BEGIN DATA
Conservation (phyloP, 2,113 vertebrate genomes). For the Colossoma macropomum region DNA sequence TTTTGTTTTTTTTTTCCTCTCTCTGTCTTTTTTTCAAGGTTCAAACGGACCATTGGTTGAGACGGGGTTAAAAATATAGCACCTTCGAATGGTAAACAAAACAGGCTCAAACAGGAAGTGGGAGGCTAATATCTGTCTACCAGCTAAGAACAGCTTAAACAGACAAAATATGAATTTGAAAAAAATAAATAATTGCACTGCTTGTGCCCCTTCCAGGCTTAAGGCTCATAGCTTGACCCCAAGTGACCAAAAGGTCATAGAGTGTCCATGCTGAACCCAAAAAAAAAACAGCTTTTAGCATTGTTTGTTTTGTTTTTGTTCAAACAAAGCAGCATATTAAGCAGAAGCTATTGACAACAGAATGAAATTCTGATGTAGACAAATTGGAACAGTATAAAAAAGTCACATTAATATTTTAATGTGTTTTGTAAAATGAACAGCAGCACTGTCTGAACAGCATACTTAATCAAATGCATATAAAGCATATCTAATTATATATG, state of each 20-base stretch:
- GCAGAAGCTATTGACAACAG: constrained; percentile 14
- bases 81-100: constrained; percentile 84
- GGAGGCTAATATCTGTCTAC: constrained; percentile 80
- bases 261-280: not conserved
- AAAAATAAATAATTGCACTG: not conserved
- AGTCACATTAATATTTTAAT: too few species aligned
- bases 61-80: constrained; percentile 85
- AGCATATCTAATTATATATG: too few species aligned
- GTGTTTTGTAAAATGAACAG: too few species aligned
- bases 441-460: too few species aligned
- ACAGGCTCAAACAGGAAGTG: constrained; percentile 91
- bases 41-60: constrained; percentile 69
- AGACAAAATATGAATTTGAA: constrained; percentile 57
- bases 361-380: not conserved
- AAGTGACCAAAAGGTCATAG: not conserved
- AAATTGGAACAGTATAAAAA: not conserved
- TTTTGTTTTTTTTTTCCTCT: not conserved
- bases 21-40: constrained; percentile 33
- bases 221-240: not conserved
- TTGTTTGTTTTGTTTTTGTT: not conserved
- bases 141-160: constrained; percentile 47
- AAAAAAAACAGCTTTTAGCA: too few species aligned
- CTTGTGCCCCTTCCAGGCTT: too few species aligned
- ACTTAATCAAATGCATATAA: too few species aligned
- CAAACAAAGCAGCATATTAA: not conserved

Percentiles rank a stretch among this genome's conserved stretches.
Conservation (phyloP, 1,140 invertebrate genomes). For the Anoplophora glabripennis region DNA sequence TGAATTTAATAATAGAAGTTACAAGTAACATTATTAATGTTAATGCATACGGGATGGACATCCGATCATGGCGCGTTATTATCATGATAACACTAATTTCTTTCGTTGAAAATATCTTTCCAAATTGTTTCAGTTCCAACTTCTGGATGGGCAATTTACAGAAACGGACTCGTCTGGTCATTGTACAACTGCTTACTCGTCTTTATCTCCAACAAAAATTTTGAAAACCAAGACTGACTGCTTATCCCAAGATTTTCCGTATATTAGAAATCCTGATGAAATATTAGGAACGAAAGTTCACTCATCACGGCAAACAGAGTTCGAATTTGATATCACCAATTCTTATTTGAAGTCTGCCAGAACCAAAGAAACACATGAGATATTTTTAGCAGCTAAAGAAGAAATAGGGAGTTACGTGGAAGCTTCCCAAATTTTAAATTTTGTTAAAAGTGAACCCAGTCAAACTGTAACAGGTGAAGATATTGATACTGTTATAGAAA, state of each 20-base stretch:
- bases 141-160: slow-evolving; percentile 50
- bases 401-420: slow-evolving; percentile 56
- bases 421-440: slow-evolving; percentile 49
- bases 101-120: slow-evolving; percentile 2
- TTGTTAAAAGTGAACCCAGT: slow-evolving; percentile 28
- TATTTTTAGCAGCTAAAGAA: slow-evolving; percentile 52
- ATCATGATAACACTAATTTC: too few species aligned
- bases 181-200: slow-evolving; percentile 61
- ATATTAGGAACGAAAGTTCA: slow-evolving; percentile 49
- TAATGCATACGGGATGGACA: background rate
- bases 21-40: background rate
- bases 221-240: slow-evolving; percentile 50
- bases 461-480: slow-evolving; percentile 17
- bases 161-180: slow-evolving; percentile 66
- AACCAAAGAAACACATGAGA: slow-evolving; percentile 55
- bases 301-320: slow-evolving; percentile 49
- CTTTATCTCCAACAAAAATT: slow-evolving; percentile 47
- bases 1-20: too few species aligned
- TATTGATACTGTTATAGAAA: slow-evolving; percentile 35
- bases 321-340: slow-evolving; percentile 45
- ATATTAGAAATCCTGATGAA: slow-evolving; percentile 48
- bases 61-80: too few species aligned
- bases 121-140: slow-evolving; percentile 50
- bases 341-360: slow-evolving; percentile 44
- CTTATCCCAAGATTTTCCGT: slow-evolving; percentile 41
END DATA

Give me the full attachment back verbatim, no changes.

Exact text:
Conservation (phyloP, 2,113 vertebrate genomes). For the Colossoma macropomum region DNA sequence TTTTGTTTTTTTTTTCCTCTCTCTGTCTTTTTTTCAAGGTTCAAACGGACCATTGGTTGAGACGGGGTTAAAAATATAGCACCTTCGAATGGTAAACAAAACAGGCTCAAACAGGAAGTGGGAGGCTAATATCTGTCTACCAGCTAAGAACAGCTTAAACAGACAAAATATGAATTTGAAAAAAATAAATAATTGCACTGCTTGTGCCCCTTCCAGGCTTAAGGCTCATAGCTTGACCCCAAGTGACCAAAAGGTCATAGAGTGTCCATGCTGAACCCAAAAAAAAAACAGCTTTTAGCATTGTTTGTTTTGTTTTTGTTCAAACAAAGCAGCATATTAAGCAGAAGCTATTGACAACAGAATGAAATTCTGATGTAGACAAATTGGAACAGTATAAAAAAGTCACATTAATATTTTAATGTGTTTTGTAAAATGAACAGCAGCACTGTCTGAACAGCATACTTAATCAAATGCATATAAAGCATATCTAATTATATATG, state of each 20-base stretch:
- GCAGAAGCTATTGACAACAG: constrained; percentile 14
- bases 81-100: constrained; percentile 84
- GGAGGCTAATATCTGTCTAC: constrained; percentile 80
- bases 261-280: not conserved
- AAAAATAAATAATTGCACTG: not conserved
- AGTCACATTAATATTTTAAT: too few species aligned
- bases 61-80: constrained; percentile 85
- AGCATATCTAATTATATATG: too few species aligned
- GTGTTTTGTAAAATGAACAG: too few species aligned
- bases 441-460: too few species aligned
- ACAGGCTCAAACAGGAAGTG: constrained; percentile 91
- bases 41-60: constrained; percentile 69
- AGACAAAATATGAATTTGAA: constrained; percentile 57
- bases 361-380: not conserved
- AAGTGACCAAAAGGTCATAG: not conserved
- AAATTGGAACAGTATAAAAA: not conserved
- TTTTGTTTTTTTTTTCCTCT: not conserved
- bases 21-40: constrained; percentile 33
- bases 221-240: not conserved
- TTGTTTGTTTTGTTTTTGTT: not conserved
- bases 141-160: constrained; percentile 47
- AAAAAAAACAGCTTTTAGCA: too few species aligned
- CTTGTGCCCCTTCCAGGCTT: too few species aligned
- ACTTAATCAAATGCATATAA: too few species aligned
- CAAACAAAGCAGCATATTAA: not conserved

Percentiles rank a stretch among this genome's conserved stretches.
Conservation (phyloP, 1,140 invertebrate genomes). For the Anoplophora glabripennis region DNA sequence TGAATTTAATAATAGAAGTTACAAGTAACATTATTAATGTTAATGCATACGGGATGGACATCCGATCATGGCGCGTTATTATCATGATAACACTAATTTCTTTCGTTGAAAATATCTTTCCAAATTGTTTCAGTTCCAACTTCTGGATGGGCAATTTACAGAAACGGACTCGTCTGGTCATTGTACAACTGCTTACTCGTCTTTATCTCCAACAAAAATTTTGAAAACCAAGACTGACTGCTTATCCCAAGATTTTCCGTATATTAGAAATCCTGATGAAATATTAGGAACGAAAGTTCACTCATCACGGCAAACAGAGTTCGAATTTGATATCACCAATTCTTATTTGAAGTCTGCCAGAACCAAAGAAACACATGAGATATTTTTAGCAGCTAAAGAAGAAATAGGGAGTTACGTGGAAGCTTCCCAAATTTTAAATTTTGTTAAAAGTGAACCCAGTCAAACTGTAACAGGTGAAGATATTGATACTGTTATAGAAA, state of each 20-base stretch:
- bases 141-160: slow-evolving; percentile 50
- bases 401-420: slow-evolving; percentile 56
- bases 421-440: slow-evolving; percentile 49
- bases 101-120: slow-evolving; percentile 2
- TTGTTAAAAGTGAACCCAGT: slow-evolving; percentile 28
- TATTTTTAGCAGCTAAAGAA: slow-evolving; percentile 52
- ATCATGATAACACTAATTTC: too few species aligned
- bases 181-200: slow-evolving; percentile 61
- ATATTAGGAACGAAAGTTCA: slow-evolving; percentile 49
- TAATGCATACGGGATGGACA: background rate
- bases 21-40: background rate
- bases 221-240: slow-evolving; percentile 50
- bases 461-480: slow-evolving; percentile 17
- bases 161-180: slow-evolving; percentile 66
- AACCAAAGAAACACATGAGA: slow-evolving; percentile 55
- bases 301-320: slow-evolving; percentile 49
- CTTTATCTCCAACAAAAATT: slow-evolving; percentile 47
- bases 1-20: too few species aligned
- TATTGATACTGTTATAGAAA: slow-evolving; percentile 35
- bases 321-340: slow-evolving; percentile 45
- ATATTAGAAATCCTGATGAA: slow-evolving; percentile 48
- bases 61-80: too few species aligned
- bases 121-140: slow-evolving; percentile 50
- bases 341-360: slow-evolving; percentile 44
- CTTATCCCAAGATTTTCCGT: slow-evolving; percentile 41